ELLISTON

Home from the sea, Sealer’s Memorial Museum

The great sealing disasters of 1914 contributed greatly to the loss of a generation soon to be devastated by World War I. In remembering these men, Home from The Sea presents the historical and cultural context of sealing in Newfoundland and Labrador through seven captivating visitor experiences.  Learn more by visiting the linked website.

Sealer’s Memorial Statue

Situated on Porter’s Point, facing the sea and looking back toward home, rests the bronze statue of father and son Reuben and Albert John Crewe, residents of Elliston who perished out on the ice in the 1914 SS Newfoundland sealing disaster. Created by acclaimed sculptor Morgan MacDonald, it sits as a poignant reminder not only of great loss but of the remarkable ties that bind families together in places where going to work and coming Home from the Sea is never a guarantee. It stands to represent all sealers who have risked and lost their lives in their efforts to support their families and communities. Learn more by visiting the linked website.

BONAVISTA

The Ryan Premises

A salty scent lingers within the cluster of white, 19th century clapboard buildings of the Ryan Premises, perched on the shore of Bonavista’s historic and picturesque harbour. Hear the reminiscences of the site’s interpreters, most of whom have a personal connection to the fishing industry; marvel at the variety of artifacts in the on-site Bonavista Museum; and explore the internationally-recognized “Cod, Seals and Survivors” exhibition that tells the 500-year story of Canada’s east coast fishery.

Matthew Legacy Centre

500 years after John Cabot first arrived in Newfoundland, both Bristol and Newfoundland marked the monumental event by recreating the voyage in 1997. A replica of Cabot’s ship, The Matthew, sailed across the Atlantic and landed at Bonavista’s shores and was greeted by hundreds of on-lookers, including Queen Elizabeth II.  The Matthew Legacy Centre was built to house the ship and visitors can tour the boat and learn more about Cabot.

Additional Links:

Video: A Voyage Across the Atlantic on a Replica of The Matthew – History Channel

Bonavista Lighthouse

Cape Bonavista Lighthouse was constructed in 1843 and is currently restored to the 1870s period. The highlight of the lighthouse is an original catoptric light mechanism that dates to 1816. An adjacent interpretation centre features exhibits on lighthouse technology and lightkeepers’ lives.

Additional notes: Some of the site summaries are copied directly from the websites of those sites and are not the original content of the Artisan Inn and Twine Loft.

Hiking and Walking on the Bonavista Peninsula

a woman takes a photo of cliffs and icebergs from the Klondike Trail

The Bonavista Peninsula is a hikers paradise. The Artisan Inn in Trinity can serve as an excellent home base for those who wish to explore the various hikes and walks along the Discovery Trail.  With a variety of coastal and inland trails, rated from easy to difficult, there is something for both walkers and hikers.  Spend the day hiking, return to comfortable accommodations and curl up in a blanket with a glass of wine on our front deck while resting your feet!  Hand carved, wooden hiking sticks are available for Artisan Inn guests who do not wish to travel with their own.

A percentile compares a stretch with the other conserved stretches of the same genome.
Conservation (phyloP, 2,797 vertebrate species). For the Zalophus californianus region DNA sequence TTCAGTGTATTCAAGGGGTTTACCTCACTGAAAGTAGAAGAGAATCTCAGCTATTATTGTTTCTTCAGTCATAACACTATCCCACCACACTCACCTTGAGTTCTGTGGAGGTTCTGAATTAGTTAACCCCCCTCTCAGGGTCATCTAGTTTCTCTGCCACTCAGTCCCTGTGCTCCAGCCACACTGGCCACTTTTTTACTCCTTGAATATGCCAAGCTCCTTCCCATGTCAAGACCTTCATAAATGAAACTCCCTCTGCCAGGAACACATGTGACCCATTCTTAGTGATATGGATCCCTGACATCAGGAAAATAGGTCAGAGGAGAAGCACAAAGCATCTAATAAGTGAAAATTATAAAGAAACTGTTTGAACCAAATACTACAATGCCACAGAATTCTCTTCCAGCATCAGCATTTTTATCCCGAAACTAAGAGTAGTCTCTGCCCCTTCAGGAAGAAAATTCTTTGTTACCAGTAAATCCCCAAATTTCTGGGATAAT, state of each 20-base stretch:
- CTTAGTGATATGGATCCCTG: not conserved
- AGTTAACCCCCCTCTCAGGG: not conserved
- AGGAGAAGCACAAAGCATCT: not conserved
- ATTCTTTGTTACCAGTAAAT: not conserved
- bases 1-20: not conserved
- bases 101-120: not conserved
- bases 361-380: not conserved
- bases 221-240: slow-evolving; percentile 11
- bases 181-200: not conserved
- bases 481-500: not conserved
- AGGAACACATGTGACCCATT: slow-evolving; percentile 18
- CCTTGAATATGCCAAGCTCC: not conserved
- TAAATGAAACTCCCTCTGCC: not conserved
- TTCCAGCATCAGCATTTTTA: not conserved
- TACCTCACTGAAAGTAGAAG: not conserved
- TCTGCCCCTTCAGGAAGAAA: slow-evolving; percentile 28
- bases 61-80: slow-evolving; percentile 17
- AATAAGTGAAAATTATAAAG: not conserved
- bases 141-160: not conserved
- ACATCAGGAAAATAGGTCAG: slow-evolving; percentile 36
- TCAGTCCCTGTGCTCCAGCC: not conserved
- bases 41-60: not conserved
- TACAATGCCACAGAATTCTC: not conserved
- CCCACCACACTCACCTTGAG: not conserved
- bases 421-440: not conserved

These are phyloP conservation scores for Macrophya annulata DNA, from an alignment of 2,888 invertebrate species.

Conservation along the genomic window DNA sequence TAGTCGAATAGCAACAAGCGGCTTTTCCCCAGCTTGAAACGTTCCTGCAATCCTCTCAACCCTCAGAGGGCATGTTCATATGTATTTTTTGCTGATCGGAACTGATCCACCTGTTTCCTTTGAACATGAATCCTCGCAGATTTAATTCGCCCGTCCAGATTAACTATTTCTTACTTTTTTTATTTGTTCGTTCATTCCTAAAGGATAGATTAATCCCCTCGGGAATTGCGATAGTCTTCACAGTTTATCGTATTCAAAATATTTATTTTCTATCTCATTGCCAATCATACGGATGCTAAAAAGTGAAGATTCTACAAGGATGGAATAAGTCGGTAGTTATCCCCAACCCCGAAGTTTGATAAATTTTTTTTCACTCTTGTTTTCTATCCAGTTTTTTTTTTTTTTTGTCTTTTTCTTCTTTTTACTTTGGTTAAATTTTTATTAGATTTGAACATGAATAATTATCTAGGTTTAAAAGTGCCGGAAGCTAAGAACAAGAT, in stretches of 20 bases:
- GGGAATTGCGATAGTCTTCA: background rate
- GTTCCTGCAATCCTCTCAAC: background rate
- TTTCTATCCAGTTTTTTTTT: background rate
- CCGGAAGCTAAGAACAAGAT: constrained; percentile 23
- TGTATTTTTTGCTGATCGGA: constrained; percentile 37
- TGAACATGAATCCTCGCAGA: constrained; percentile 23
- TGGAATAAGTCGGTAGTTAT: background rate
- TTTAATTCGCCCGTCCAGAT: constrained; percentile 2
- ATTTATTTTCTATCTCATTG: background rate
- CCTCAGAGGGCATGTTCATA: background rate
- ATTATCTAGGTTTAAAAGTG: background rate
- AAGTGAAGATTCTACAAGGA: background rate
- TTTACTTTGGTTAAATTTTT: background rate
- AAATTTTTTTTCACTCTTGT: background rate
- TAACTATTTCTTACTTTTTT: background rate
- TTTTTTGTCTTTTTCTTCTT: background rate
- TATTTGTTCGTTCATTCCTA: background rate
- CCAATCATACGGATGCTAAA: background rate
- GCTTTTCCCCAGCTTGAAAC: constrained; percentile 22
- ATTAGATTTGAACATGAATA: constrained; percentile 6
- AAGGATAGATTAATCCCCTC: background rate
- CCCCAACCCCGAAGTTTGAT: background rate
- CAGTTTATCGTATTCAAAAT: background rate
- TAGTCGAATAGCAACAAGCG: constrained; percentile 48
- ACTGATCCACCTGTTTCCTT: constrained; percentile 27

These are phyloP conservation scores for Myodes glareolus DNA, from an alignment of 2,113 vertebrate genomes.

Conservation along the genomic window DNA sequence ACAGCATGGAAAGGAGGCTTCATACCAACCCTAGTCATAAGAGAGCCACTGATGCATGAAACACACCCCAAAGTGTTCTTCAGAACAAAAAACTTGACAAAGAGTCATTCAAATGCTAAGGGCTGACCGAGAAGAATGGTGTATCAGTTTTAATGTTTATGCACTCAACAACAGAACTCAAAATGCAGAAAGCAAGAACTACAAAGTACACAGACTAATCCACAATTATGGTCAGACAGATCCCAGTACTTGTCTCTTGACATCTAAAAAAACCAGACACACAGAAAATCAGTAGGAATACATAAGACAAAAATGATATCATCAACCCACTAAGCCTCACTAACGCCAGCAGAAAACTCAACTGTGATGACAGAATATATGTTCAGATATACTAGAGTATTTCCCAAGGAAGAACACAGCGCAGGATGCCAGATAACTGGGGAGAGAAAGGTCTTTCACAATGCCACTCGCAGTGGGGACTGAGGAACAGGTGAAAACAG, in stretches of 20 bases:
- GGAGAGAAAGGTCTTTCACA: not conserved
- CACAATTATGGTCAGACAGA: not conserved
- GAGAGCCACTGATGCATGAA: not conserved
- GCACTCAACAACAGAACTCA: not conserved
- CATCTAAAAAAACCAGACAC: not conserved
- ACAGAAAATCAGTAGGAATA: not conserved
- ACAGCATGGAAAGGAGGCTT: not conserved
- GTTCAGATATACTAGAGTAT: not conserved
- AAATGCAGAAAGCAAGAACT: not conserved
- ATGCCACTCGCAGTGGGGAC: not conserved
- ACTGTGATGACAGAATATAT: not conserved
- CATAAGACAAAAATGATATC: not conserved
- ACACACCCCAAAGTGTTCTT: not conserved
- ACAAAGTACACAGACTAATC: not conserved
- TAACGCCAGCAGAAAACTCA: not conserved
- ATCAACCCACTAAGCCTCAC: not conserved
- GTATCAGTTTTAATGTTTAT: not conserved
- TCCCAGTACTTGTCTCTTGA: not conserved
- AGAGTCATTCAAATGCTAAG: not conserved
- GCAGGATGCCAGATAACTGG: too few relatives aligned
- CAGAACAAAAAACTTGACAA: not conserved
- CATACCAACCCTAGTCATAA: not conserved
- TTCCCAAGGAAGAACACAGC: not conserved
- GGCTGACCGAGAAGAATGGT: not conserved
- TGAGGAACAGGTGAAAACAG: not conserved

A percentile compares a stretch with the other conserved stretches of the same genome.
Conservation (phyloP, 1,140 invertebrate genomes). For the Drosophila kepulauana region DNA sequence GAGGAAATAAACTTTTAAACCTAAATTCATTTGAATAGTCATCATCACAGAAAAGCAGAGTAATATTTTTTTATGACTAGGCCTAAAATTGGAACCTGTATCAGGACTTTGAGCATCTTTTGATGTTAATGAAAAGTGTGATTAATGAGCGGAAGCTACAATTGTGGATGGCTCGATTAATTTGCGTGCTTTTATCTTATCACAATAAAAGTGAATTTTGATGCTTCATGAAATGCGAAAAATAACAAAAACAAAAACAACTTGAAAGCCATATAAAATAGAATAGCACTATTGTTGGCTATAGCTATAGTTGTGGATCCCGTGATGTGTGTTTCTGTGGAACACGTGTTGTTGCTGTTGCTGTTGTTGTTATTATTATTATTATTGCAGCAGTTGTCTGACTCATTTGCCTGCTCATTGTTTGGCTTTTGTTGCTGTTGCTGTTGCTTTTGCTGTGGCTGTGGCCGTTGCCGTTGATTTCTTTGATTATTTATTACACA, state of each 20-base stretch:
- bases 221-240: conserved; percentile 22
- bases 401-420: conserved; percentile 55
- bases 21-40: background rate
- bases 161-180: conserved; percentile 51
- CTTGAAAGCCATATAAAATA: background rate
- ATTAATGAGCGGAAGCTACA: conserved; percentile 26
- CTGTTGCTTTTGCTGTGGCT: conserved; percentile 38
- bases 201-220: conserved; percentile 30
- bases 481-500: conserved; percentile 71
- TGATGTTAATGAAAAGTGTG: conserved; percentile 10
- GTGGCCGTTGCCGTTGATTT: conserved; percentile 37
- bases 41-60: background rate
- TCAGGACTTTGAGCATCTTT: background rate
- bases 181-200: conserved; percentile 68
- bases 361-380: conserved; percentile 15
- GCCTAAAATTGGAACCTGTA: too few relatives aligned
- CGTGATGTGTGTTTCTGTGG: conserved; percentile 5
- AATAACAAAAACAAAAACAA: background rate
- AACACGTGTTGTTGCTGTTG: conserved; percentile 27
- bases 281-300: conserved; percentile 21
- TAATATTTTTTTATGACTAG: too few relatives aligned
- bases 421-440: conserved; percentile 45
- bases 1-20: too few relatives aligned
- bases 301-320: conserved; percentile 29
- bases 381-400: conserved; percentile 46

Maps of each hiking Trail can be found on the Hike Discovery Travel App  

 

TRINITY – UPPER & LOWER GUN HILL TRAIL

The view from the top of Gun Hill shows a whale tail shaped area of land surrounded by the Atlantic Ocean

Located in Trinity, starting behind the Royal Bank or the Rising Tide Theatre

Easy (very top can be difficult)

Approx. 2 km Loop, 0.75 km to the Top, 45 Minutes – 1 Hour return

To Learn more about this trail visit the Gun Hill Page on the Explore Trinity section of our website

PORT REXTON – SKERWINK TRAIL

The Skerwink Trail in Port Rexton

Located 10 minutes from Trinity

Moderate – Difficult

5.3 km Loop, 1.5 – 2 Hours

The Experience

Just minutes from Trinity, in Trinity East, Skerwink has been selected as one of Travel and Leisure magazine’s “25 Great Walks in North America and Europe” (May 2009).

The trail is rated Moderate and takes approximately 2 hours to complete (longer if you are passionate about photography) and is a 5.3km coastal loop. At certain locations hikers may feel as though they are standing at the edge of the world.  Steeper sections of the trail have been lined with stairs and board walks cover any boggy sections.  Many lookouts have been built with benches allowing visitors to stop and enjoy the view.

Moose, foxes, bald eagles, whales, seabirds and icebergs are often spotted.

Directions from Trinity 

Leave the town of Trinity

Turn Right onto Route 239 towards Route 230

Turn Right on Route 230 towards Bonavista

Turn Right towards Trinity East after large yellow gas station in Port Rexton

Drive approx 5 minutes, pass one church, then arrive at a parking lot across from a second church. A large sign with the map of the Skerwink Trail will be to your your left.

Additional Links

Skerwink Trail: Hike Discovery Site & Map Link

In the Press: Hike Bike Travel

CHAMPNEY’S WEST – FOX ISLAND TRAIL

A board walk along the ocean overlooking fox island encircled by pack ice

Located 15 minutes from Trinity

Easy – Moderate

5.5km Loop, Approx. 2 Hours

The Experience

The trail displays the beautiful coastal scenery, views of the surrounding communities and local wildlife, then finishes with a walk through the fishing village of Champney’s West. Take the time to walk down and view the fishing stages and maybe get your opportunity to chat to a local resident.

Directions from Trinity

Leave the town of Trinity

Turn Right onto Route 239 towards Route 230

Turn Right on Route 230 towards Bonavista

Drive past Port Rexton and turn Right onto Route 230-17 to Champney’s West

The trail parking lot is located on the right, 2km from the turn off and across from the old cemetery.

Additional Links:

Fox Island Trail: The Hike Discovery Website and Trail Maps

Trip Advisor Reviews

PORT UNION – MURPHY’S COVE TRAIL

Located 28 minutes from Trinity

Moderate

7.7km Loop, Approx. 3 Hours

The Experience